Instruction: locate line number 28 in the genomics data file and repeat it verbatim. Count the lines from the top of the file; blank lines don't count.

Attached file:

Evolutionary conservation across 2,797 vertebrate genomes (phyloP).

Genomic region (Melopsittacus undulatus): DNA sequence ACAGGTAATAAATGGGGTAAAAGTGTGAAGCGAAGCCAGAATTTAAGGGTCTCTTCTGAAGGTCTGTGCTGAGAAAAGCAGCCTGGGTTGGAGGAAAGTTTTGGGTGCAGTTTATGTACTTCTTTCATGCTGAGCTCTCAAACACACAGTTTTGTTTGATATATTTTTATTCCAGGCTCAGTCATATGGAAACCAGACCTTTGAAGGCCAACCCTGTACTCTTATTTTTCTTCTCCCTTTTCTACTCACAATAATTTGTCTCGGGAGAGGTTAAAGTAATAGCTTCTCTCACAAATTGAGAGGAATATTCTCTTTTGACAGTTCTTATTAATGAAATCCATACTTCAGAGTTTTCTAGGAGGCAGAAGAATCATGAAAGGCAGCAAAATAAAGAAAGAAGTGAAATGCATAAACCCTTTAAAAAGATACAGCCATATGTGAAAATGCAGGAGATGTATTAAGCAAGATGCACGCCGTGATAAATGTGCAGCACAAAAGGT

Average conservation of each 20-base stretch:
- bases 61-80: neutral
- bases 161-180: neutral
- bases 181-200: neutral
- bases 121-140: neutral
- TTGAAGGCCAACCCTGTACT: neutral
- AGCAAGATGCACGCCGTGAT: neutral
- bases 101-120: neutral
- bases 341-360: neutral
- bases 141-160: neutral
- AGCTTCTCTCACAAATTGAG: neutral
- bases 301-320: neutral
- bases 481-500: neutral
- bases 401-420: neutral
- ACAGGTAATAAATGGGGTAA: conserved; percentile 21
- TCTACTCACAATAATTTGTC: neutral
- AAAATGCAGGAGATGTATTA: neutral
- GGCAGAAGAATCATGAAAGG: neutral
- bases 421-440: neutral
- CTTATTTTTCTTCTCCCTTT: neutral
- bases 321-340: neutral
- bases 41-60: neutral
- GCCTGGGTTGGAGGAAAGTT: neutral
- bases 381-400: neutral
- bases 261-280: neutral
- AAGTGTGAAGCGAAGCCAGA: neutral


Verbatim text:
- AAGTGTGAAGCGAAGCCAGA: neutral